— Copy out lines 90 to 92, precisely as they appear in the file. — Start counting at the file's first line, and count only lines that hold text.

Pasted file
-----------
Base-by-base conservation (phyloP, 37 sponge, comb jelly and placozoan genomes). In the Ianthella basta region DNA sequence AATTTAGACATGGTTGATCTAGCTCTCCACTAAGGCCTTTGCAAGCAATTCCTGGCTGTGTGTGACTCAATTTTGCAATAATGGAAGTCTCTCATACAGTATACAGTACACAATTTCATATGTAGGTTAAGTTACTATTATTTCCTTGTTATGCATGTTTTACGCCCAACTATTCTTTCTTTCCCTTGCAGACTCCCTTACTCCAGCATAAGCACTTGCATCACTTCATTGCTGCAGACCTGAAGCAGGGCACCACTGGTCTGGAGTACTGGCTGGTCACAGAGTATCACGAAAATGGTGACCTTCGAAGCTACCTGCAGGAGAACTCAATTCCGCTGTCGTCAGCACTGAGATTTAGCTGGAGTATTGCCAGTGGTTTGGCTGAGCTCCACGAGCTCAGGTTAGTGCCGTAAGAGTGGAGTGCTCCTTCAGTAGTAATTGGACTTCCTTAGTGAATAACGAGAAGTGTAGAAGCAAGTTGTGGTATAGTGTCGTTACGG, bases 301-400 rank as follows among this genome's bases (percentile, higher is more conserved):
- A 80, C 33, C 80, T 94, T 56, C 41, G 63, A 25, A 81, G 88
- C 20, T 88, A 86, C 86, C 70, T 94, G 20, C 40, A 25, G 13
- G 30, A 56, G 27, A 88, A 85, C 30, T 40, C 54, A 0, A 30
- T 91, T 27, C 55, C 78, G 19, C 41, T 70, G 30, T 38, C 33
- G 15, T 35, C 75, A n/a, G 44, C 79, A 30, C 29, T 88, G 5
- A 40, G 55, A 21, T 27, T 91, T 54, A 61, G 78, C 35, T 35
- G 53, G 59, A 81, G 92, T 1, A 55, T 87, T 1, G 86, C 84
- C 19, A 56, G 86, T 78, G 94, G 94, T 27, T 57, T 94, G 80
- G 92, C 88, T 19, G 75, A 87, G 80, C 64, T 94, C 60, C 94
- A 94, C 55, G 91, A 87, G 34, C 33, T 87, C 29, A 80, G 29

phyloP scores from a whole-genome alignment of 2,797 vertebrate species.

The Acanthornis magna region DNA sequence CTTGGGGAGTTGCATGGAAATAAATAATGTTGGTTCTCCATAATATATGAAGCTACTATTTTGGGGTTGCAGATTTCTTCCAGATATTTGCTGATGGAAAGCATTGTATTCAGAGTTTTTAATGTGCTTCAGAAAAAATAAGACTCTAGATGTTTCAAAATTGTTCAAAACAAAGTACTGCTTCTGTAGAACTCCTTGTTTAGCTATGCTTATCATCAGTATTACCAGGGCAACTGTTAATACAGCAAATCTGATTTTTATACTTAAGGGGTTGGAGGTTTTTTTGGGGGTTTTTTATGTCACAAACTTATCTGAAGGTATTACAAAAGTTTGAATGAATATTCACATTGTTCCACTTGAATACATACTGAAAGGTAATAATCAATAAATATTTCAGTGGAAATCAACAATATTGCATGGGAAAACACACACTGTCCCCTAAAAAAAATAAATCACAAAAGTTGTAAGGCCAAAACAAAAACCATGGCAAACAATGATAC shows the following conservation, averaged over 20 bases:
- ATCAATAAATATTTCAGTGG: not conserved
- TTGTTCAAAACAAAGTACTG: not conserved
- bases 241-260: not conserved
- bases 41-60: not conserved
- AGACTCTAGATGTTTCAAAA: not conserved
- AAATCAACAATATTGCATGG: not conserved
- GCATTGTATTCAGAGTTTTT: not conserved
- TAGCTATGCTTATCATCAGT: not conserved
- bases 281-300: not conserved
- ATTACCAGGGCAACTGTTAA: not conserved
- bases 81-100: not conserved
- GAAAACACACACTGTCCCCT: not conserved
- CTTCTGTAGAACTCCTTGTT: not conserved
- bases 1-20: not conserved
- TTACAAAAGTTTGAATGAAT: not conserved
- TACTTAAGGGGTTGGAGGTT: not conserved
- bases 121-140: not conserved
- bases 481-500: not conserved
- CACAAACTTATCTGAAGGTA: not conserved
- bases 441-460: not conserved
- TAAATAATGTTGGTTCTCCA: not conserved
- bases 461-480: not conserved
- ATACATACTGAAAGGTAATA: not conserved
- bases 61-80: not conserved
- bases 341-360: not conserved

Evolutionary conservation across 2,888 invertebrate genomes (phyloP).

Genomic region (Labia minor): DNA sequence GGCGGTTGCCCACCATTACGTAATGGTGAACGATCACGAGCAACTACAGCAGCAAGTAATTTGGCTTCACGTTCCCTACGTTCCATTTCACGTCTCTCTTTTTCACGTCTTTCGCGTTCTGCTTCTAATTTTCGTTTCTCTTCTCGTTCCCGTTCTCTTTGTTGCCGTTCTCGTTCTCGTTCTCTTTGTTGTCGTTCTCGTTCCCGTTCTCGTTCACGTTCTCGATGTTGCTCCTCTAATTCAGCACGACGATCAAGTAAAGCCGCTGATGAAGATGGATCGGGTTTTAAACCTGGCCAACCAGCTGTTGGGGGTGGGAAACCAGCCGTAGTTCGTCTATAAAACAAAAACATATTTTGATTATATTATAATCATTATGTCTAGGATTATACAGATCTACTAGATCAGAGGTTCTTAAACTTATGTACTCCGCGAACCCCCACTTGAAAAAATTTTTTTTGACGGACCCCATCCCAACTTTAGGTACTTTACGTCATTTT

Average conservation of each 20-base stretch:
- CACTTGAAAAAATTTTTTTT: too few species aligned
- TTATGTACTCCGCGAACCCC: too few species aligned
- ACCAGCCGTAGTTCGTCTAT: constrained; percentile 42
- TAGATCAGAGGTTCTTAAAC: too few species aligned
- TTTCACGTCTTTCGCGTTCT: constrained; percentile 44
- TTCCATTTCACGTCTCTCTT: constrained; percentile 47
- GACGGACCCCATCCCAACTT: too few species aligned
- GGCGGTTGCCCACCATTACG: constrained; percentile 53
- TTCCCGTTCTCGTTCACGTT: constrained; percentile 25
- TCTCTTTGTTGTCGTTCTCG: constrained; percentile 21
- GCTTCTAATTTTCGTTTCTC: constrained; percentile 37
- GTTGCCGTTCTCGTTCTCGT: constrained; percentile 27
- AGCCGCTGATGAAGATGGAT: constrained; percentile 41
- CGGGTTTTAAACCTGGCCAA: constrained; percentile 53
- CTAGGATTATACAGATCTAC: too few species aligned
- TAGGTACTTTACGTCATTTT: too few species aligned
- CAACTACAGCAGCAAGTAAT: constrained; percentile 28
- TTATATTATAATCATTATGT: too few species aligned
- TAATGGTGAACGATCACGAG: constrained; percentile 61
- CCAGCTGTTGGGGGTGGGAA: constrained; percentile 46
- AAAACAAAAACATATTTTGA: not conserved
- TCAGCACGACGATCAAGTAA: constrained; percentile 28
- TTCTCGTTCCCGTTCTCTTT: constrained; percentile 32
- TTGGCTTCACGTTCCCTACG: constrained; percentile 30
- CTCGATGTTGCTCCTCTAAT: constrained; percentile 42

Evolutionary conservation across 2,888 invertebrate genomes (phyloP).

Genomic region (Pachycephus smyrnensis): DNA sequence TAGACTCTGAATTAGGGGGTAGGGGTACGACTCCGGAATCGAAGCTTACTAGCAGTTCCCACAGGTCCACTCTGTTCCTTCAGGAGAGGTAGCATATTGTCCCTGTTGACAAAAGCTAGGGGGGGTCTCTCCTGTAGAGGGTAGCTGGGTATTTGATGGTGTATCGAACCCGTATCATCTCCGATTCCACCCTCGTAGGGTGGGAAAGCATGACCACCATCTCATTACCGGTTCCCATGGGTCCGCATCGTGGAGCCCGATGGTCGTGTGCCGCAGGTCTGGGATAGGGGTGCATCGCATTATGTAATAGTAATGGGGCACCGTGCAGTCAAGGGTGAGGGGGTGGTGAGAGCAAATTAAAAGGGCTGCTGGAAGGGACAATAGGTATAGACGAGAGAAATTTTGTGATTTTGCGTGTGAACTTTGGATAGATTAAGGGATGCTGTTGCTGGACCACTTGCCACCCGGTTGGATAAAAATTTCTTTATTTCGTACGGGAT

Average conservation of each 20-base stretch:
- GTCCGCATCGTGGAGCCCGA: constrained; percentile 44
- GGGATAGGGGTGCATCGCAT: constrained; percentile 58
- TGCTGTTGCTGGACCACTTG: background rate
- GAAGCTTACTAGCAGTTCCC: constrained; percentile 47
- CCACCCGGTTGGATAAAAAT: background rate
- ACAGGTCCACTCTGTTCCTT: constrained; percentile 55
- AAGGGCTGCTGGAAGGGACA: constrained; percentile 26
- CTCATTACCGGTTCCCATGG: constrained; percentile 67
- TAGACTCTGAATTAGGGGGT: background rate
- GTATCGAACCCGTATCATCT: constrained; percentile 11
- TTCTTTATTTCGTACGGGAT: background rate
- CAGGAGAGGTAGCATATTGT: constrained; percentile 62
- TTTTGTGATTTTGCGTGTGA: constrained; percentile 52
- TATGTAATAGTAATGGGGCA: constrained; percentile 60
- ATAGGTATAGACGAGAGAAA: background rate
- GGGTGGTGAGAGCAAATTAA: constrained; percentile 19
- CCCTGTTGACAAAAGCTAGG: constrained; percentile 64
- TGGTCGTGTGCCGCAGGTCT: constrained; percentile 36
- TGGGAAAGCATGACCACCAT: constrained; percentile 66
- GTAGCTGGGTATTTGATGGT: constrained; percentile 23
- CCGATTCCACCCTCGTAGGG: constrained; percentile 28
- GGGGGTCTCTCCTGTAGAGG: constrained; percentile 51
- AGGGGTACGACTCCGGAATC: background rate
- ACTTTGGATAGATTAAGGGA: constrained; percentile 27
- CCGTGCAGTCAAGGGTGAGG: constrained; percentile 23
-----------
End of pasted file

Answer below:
- CCGATTCCACCCTCGTAGGG: constrained; percentile 28
- GGGGGTCTCTCCTGTAGAGG: constrained; percentile 51
- AGGGGTACGACTCCGGAATC: background rate